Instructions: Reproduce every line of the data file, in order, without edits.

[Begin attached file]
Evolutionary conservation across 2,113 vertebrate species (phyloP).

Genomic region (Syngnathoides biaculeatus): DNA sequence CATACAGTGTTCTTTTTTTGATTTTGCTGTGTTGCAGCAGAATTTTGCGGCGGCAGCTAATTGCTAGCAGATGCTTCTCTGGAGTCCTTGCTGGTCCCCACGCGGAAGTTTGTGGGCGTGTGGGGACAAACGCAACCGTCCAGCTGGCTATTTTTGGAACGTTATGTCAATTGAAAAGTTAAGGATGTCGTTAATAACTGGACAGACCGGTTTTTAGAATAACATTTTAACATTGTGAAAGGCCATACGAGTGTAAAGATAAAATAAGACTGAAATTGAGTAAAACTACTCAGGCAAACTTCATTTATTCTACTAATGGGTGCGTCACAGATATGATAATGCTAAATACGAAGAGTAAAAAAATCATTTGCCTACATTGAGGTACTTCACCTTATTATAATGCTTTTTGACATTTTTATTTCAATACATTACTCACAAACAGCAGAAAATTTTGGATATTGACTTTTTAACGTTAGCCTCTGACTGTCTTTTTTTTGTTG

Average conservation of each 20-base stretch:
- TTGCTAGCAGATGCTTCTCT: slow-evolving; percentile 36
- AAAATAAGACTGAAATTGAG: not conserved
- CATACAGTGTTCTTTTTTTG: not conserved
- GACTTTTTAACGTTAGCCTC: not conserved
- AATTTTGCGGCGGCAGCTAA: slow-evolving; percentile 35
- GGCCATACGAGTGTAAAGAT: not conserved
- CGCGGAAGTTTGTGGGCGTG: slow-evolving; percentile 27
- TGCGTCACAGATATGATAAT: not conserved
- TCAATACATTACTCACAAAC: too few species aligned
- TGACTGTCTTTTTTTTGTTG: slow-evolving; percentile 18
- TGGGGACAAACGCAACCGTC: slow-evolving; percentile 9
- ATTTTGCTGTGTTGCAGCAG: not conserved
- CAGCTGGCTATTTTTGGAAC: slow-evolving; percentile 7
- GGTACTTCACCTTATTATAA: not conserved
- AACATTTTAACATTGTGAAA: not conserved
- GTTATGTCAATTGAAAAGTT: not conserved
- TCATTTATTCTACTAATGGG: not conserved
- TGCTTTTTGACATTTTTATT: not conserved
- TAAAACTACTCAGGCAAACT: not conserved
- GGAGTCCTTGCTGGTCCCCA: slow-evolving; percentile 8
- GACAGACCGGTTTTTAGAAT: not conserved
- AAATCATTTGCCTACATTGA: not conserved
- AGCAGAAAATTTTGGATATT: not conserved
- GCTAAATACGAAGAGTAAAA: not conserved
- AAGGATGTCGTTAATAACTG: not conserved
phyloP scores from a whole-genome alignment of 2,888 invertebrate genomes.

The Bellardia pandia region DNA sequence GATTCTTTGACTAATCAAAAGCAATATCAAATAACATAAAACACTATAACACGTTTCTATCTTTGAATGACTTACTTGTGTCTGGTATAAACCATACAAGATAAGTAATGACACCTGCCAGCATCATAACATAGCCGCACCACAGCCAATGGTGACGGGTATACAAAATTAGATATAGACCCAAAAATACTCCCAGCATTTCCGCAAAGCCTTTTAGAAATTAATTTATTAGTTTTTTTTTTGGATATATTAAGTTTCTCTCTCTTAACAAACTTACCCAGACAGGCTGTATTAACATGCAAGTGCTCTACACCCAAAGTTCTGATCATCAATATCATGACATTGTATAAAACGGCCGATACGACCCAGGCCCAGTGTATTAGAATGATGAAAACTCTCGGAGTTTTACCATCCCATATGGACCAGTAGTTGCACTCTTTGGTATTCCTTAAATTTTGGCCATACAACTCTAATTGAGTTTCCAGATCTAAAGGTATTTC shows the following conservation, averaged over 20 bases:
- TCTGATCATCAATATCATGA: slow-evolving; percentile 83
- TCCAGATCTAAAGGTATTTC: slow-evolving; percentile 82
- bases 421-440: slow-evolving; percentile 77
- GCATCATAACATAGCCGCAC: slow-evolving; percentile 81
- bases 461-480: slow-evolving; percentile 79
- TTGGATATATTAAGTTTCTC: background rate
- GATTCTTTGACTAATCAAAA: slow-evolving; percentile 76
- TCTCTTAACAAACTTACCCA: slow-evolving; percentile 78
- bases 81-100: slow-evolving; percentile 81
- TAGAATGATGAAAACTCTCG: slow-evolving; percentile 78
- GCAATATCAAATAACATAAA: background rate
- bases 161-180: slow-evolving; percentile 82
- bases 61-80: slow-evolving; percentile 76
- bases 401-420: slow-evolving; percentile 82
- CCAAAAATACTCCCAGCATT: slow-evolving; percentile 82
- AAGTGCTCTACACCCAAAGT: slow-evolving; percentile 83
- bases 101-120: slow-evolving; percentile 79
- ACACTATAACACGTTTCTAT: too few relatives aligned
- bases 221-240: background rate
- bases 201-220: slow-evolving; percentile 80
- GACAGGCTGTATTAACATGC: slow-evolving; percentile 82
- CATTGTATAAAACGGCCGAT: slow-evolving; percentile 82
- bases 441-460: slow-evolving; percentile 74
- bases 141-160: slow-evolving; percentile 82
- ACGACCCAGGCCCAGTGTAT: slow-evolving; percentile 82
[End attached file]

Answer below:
Evolutionary conservation across 2,113 vertebrate species (phyloP).

Genomic region (Syngnathoides biaculeatus): DNA sequence CATACAGTGTTCTTTTTTTGATTTTGCTGTGTTGCAGCAGAATTTTGCGGCGGCAGCTAATTGCTAGCAGATGCTTCTCTGGAGTCCTTGCTGGTCCCCACGCGGAAGTTTGTGGGCGTGTGGGGACAAACGCAACCGTCCAGCTGGCTATTTTTGGAACGTTATGTCAATTGAAAAGTTAAGGATGTCGTTAATAACTGGACAGACCGGTTTTTAGAATAACATTTTAACATTGTGAAAGGCCATACGAGTGTAAAGATAAAATAAGACTGAAATTGAGTAAAACTACTCAGGCAAACTTCATTTATTCTACTAATGGGTGCGTCACAGATATGATAATGCTAAATACGAAGAGTAAAAAAATCATTTGCCTACATTGAGGTACTTCACCTTATTATAATGCTTTTTGACATTTTTATTTCAATACATTACTCACAAACAGCAGAAAATTTTGGATATTGACTTTTTAACGTTAGCCTCTGACTGTCTTTTTTTTGTTG

Average conservation of each 20-base stretch:
- TTGCTAGCAGATGCTTCTCT: slow-evolving; percentile 36
- AAAATAAGACTGAAATTGAG: not conserved
- CATACAGTGTTCTTTTTTTG: not conserved
- GACTTTTTAACGTTAGCCTC: not conserved
- AATTTTGCGGCGGCAGCTAA: slow-evolving; percentile 35
- GGCCATACGAGTGTAAAGAT: not conserved
- CGCGGAAGTTTGTGGGCGTG: slow-evolving; percentile 27
- TGCGTCACAGATATGATAAT: not conserved
- TCAATACATTACTCACAAAC: too few species aligned
- TGACTGTCTTTTTTTTGTTG: slow-evolving; percentile 18
- TGGGGACAAACGCAACCGTC: slow-evolving; percentile 9
- ATTTTGCTGTGTTGCAGCAG: not conserved
- CAGCTGGCTATTTTTGGAAC: slow-evolving; percentile 7
- GGTACTTCACCTTATTATAA: not conserved
- AACATTTTAACATTGTGAAA: not conserved
- GTTATGTCAATTGAAAAGTT: not conserved
- TCATTTATTCTACTAATGGG: not conserved
- TGCTTTTTGACATTTTTATT: not conserved
- TAAAACTACTCAGGCAAACT: not conserved
- GGAGTCCTTGCTGGTCCCCA: slow-evolving; percentile 8
- GACAGACCGGTTTTTAGAAT: not conserved
- AAATCATTTGCCTACATTGA: not conserved
- AGCAGAAAATTTTGGATATT: not conserved
- GCTAAATACGAAGAGTAAAA: not conserved
- AAGGATGTCGTTAATAACTG: not conserved
phyloP scores from a whole-genome alignment of 2,888 invertebrate genomes.

The Bellardia pandia region DNA sequence GATTCTTTGACTAATCAAAAGCAATATCAAATAACATAAAACACTATAACACGTTTCTATCTTTGAATGACTTACTTGTGTCTGGTATAAACCATACAAGATAAGTAATGACACCTGCCAGCATCATAACATAGCCGCACCACAGCCAATGGTGACGGGTATACAAAATTAGATATAGACCCAAAAATACTCCCAGCATTTCCGCAAAGCCTTTTAGAAATTAATTTATTAGTTTTTTTTTTGGATATATTAAGTTTCTCTCTCTTAACAAACTTACCCAGACAGGCTGTATTAACATGCAAGTGCTCTACACCCAAAGTTCTGATCATCAATATCATGACATTGTATAAAACGGCCGATACGACCCAGGCCCAGTGTATTAGAATGATGAAAACTCTCGGAGTTTTACCATCCCATATGGACCAGTAGTTGCACTCTTTGGTATTCCTTAAATTTTGGCCATACAACTCTAATTGAGTTTCCAGATCTAAAGGTATTTC shows the following conservation, averaged over 20 bases:
- TCTGATCATCAATATCATGA: slow-evolving; percentile 83
- TCCAGATCTAAAGGTATTTC: slow-evolving; percentile 82
- bases 421-440: slow-evolving; percentile 77
- GCATCATAACATAGCCGCAC: slow-evolving; percentile 81
- bases 461-480: slow-evolving; percentile 79
- TTGGATATATTAAGTTTCTC: background rate
- GATTCTTTGACTAATCAAAA: slow-evolving; percentile 76
- TCTCTTAACAAACTTACCCA: slow-evolving; percentile 78
- bases 81-100: slow-evolving; percentile 81
- TAGAATGATGAAAACTCTCG: slow-evolving; percentile 78
- GCAATATCAAATAACATAAA: background rate
- bases 161-180: slow-evolving; percentile 82
- bases 61-80: slow-evolving; percentile 76
- bases 401-420: slow-evolving; percentile 82
- CCAAAAATACTCCCAGCATT: slow-evolving; percentile 82
- AAGTGCTCTACACCCAAAGT: slow-evolving; percentile 83
- bases 101-120: slow-evolving; percentile 79
- ACACTATAACACGTTTCTAT: too few relatives aligned
- bases 221-240: background rate
- bases 201-220: slow-evolving; percentile 80
- GACAGGCTGTATTAACATGC: slow-evolving; percentile 82
- CATTGTATAAAACGGCCGAT: slow-evolving; percentile 82
- bases 441-460: slow-evolving; percentile 74
- bases 141-160: slow-evolving; percentile 82
- ACGACCCAGGCCCAGTGTAT: slow-evolving; percentile 82